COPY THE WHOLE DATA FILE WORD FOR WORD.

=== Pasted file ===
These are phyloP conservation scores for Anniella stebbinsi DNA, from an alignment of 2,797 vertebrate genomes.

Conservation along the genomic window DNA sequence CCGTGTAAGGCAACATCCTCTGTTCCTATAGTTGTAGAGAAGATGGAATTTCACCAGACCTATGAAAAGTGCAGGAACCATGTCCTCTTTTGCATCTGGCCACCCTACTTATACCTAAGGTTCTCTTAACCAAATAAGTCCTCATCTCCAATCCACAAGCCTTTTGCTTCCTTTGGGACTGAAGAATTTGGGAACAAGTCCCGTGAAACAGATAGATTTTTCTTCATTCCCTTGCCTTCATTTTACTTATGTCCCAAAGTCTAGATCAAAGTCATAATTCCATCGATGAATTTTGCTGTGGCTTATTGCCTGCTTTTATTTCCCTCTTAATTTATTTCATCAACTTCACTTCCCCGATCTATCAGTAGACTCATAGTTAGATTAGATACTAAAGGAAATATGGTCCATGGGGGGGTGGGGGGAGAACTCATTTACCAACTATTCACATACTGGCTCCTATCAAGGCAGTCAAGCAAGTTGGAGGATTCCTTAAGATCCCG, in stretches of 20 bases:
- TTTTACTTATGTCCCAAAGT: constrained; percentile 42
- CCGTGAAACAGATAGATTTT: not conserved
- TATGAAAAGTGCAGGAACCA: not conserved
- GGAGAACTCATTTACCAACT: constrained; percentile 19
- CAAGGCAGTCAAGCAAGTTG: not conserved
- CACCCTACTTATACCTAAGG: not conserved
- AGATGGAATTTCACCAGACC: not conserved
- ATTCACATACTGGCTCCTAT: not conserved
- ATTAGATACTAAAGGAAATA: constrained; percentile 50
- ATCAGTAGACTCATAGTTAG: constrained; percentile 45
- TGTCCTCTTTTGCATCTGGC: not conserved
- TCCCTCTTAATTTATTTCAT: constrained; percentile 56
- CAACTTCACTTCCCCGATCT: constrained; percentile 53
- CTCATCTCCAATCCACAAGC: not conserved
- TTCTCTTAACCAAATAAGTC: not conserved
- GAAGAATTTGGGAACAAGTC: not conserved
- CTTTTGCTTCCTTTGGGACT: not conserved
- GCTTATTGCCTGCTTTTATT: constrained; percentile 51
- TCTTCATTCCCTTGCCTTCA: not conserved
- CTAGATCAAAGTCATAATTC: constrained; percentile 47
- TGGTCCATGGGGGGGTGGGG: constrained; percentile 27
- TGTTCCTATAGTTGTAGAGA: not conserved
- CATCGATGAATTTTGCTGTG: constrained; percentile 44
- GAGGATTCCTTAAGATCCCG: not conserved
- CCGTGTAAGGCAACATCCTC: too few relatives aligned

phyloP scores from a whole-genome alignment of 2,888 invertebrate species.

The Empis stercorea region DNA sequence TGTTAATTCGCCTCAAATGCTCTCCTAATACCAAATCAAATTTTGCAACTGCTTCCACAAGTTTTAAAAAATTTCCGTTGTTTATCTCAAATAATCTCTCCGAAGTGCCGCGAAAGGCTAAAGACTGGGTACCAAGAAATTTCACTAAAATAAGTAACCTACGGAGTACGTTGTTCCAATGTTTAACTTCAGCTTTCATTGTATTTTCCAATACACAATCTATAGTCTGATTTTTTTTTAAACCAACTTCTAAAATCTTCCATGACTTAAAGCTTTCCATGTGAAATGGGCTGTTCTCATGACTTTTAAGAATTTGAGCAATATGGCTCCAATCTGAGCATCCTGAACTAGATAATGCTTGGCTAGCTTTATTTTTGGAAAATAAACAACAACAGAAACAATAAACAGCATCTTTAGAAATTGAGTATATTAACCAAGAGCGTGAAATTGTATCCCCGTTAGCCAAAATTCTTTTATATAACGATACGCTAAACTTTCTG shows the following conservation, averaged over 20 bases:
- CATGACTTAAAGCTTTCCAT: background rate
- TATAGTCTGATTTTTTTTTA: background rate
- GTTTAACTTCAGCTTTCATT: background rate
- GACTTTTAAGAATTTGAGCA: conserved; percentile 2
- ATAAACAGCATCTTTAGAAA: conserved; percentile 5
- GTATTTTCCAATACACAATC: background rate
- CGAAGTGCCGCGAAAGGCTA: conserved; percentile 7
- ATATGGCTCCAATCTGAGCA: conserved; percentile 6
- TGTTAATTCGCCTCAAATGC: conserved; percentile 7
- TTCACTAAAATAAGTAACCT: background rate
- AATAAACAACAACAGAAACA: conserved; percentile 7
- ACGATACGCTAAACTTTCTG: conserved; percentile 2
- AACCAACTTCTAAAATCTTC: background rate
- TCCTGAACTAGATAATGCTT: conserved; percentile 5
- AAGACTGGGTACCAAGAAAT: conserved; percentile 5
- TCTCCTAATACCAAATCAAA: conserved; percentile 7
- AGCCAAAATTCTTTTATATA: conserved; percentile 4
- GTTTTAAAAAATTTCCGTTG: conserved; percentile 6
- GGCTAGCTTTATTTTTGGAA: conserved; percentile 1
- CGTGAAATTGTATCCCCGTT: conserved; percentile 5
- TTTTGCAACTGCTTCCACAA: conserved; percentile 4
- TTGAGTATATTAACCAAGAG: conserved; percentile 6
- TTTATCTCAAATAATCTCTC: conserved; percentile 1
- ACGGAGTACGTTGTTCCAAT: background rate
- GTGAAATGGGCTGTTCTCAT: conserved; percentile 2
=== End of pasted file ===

These are phyloP conservation scores for Anniella stebbinsi DNA, from an alignment of 2,797 vertebrate genomes.

Conservation along the genomic window DNA sequence CCGTGTAAGGCAACATCCTCTGTTCCTATAGTTGTAGAGAAGATGGAATTTCACCAGACCTATGAAAAGTGCAGGAACCATGTCCTCTTTTGCATCTGGCCACCCTACTTATACCTAAGGTTCTCTTAACCAAATAAGTCCTCATCTCCAATCCACAAGCCTTTTGCTTCCTTTGGGACTGAAGAATTTGGGAACAAGTCCCGTGAAACAGATAGATTTTTCTTCATTCCCTTGCCTTCATTTTACTTATGTCCCAAAGTCTAGATCAAAGTCATAATTCCATCGATGAATTTTGCTGTGGCTTATTGCCTGCTTTTATTTCCCTCTTAATTTATTTCATCAACTTCACTTCCCCGATCTATCAGTAGACTCATAGTTAGATTAGATACTAAAGGAAATATGGTCCATGGGGGGGTGGGGGGAGAACTCATTTACCAACTATTCACATACTGGCTCCTATCAAGGCAGTCAAGCAAGTTGGAGGATTCCTTAAGATCCCG, in stretches of 20 bases:
- TTTTACTTATGTCCCAAAGT: constrained; percentile 42
- CCGTGAAACAGATAGATTTT: not conserved
- TATGAAAAGTGCAGGAACCA: not conserved
- GGAGAACTCATTTACCAACT: constrained; percentile 19
- CAAGGCAGTCAAGCAAGTTG: not conserved
- CACCCTACTTATACCTAAGG: not conserved
- AGATGGAATTTCACCAGACC: not conserved
- ATTCACATACTGGCTCCTAT: not conserved
- ATTAGATACTAAAGGAAATA: constrained; percentile 50
- ATCAGTAGACTCATAGTTAG: constrained; percentile 45
- TGTCCTCTTTTGCATCTGGC: not conserved
- TCCCTCTTAATTTATTTCAT: constrained; percentile 56
- CAACTTCACTTCCCCGATCT: constrained; percentile 53
- CTCATCTCCAATCCACAAGC: not conserved
- TTCTCTTAACCAAATAAGTC: not conserved
- GAAGAATTTGGGAACAAGTC: not conserved
- CTTTTGCTTCCTTTGGGACT: not conserved
- GCTTATTGCCTGCTTTTATT: constrained; percentile 51
- TCTTCATTCCCTTGCCTTCA: not conserved
- CTAGATCAAAGTCATAATTC: constrained; percentile 47
- TGGTCCATGGGGGGGTGGGG: constrained; percentile 27
- TGTTCCTATAGTTGTAGAGA: not conserved
- CATCGATGAATTTTGCTGTG: constrained; percentile 44
- GAGGATTCCTTAAGATCCCG: not conserved
- CCGTGTAAGGCAACATCCTC: too few relatives aligned

phyloP scores from a whole-genome alignment of 2,888 invertebrate species.

The Empis stercorea region DNA sequence TGTTAATTCGCCTCAAATGCTCTCCTAATACCAAATCAAATTTTGCAACTGCTTCCACAAGTTTTAAAAAATTTCCGTTGTTTATCTCAAATAATCTCTCCGAAGTGCCGCGAAAGGCTAAAGACTGGGTACCAAGAAATTTCACTAAAATAAGTAACCTACGGAGTACGTTGTTCCAATGTTTAACTTCAGCTTTCATTGTATTTTCCAATACACAATCTATAGTCTGATTTTTTTTTAAACCAACTTCTAAAATCTTCCATGACTTAAAGCTTTCCATGTGAAATGGGCTGTTCTCATGACTTTTAAGAATTTGAGCAATATGGCTCCAATCTGAGCATCCTGAACTAGATAATGCTTGGCTAGCTTTATTTTTGGAAAATAAACAACAACAGAAACAATAAACAGCATCTTTAGAAATTGAGTATATTAACCAAGAGCGTGAAATTGTATCCCCGTTAGCCAAAATTCTTTTATATAACGATACGCTAAACTTTCTG shows the following conservation, averaged over 20 bases:
- CATGACTTAAAGCTTTCCAT: background rate
- TATAGTCTGATTTTTTTTTA: background rate
- GTTTAACTTCAGCTTTCATT: background rate
- GACTTTTAAGAATTTGAGCA: conserved; percentile 2
- ATAAACAGCATCTTTAGAAA: conserved; percentile 5
- GTATTTTCCAATACACAATC: background rate
- CGAAGTGCCGCGAAAGGCTA: conserved; percentile 7
- ATATGGCTCCAATCTGAGCA: conserved; percentile 6
- TGTTAATTCGCCTCAAATGC: conserved; percentile 7
- TTCACTAAAATAAGTAACCT: background rate
- AATAAACAACAACAGAAACA: conserved; percentile 7
- ACGATACGCTAAACTTTCTG: conserved; percentile 2
- AACCAACTTCTAAAATCTTC: background rate
- TCCTGAACTAGATAATGCTT: conserved; percentile 5
- AAGACTGGGTACCAAGAAAT: conserved; percentile 5
- TCTCCTAATACCAAATCAAA: conserved; percentile 7
- AGCCAAAATTCTTTTATATA: conserved; percentile 4
- GTTTTAAAAAATTTCCGTTG: conserved; percentile 6
- GGCTAGCTTTATTTTTGGAA: conserved; percentile 1
- CGTGAAATTGTATCCCCGTT: conserved; percentile 5
- TTTTGCAACTGCTTCCACAA: conserved; percentile 4
- TTGAGTATATTAACCAAGAG: conserved; percentile 6
- TTTATCTCAAATAATCTCTC: conserved; percentile 1
- ACGGAGTACGTTGTTCCAAT: background rate
- GTGAAATGGGCTGTTCTCAT: conserved; percentile 2